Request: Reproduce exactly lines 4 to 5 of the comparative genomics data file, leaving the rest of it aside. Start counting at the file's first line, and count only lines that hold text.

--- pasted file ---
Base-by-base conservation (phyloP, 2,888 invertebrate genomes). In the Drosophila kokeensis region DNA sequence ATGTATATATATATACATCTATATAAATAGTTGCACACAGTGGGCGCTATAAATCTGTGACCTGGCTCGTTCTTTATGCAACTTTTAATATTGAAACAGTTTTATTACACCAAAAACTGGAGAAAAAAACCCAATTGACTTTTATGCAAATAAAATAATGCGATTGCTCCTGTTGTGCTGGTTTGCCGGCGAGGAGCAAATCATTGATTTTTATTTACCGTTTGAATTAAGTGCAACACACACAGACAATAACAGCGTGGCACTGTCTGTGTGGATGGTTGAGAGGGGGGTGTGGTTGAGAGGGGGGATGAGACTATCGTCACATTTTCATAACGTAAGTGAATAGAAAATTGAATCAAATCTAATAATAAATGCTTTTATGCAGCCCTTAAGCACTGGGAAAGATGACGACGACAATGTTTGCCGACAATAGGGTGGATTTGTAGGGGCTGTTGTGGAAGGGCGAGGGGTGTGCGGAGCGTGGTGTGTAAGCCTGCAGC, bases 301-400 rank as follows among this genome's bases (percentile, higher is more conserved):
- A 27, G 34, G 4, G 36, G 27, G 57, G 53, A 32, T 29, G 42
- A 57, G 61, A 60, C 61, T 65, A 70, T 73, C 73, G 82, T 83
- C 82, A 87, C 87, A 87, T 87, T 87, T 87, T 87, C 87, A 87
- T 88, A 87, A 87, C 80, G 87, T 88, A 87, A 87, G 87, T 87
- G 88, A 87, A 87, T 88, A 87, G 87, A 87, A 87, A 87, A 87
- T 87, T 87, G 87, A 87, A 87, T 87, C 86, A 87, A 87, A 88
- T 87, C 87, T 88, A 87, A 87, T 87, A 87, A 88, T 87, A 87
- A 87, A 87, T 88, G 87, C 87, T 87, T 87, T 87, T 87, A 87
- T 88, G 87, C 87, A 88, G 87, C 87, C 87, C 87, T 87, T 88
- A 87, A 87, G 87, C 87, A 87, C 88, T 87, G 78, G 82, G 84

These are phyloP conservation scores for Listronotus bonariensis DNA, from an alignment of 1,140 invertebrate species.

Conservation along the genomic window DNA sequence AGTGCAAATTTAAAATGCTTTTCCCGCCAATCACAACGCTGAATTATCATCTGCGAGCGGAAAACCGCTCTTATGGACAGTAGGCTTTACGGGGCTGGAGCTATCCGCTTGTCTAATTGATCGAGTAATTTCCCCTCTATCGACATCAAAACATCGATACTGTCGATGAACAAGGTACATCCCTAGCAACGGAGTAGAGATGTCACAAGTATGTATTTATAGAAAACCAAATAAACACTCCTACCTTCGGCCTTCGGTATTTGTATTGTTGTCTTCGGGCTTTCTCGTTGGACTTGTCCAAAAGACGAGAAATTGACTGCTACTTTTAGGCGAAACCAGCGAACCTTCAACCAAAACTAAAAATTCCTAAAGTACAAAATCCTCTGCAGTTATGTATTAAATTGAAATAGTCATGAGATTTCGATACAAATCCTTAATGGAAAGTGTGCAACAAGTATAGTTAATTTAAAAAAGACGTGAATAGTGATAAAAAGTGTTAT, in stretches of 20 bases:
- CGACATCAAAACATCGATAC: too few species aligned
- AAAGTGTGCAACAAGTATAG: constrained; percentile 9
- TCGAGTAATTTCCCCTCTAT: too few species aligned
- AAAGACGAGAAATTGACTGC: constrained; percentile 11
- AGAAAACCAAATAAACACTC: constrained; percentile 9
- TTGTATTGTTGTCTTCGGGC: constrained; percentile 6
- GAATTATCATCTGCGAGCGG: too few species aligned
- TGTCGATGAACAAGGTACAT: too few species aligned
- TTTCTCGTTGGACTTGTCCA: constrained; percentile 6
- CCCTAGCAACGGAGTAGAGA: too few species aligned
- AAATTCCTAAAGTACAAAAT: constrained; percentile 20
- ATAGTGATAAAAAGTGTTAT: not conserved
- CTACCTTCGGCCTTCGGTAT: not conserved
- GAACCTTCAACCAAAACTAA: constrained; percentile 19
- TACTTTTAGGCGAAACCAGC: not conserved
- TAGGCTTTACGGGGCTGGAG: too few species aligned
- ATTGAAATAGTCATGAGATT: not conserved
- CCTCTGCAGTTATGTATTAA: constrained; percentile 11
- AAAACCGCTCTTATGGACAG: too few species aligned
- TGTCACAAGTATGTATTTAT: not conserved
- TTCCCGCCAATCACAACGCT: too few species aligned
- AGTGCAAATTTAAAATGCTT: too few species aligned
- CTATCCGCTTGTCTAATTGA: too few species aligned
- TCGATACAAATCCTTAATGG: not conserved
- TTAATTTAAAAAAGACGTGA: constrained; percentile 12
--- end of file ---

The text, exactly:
- C 82, A 87, C 87, A 87, T 87, T 87, T 87, T 87, C 87, A 87
- T 88, A 87, A 87, C 80, G 87, T 88, A 87, A 87, G 87, T 87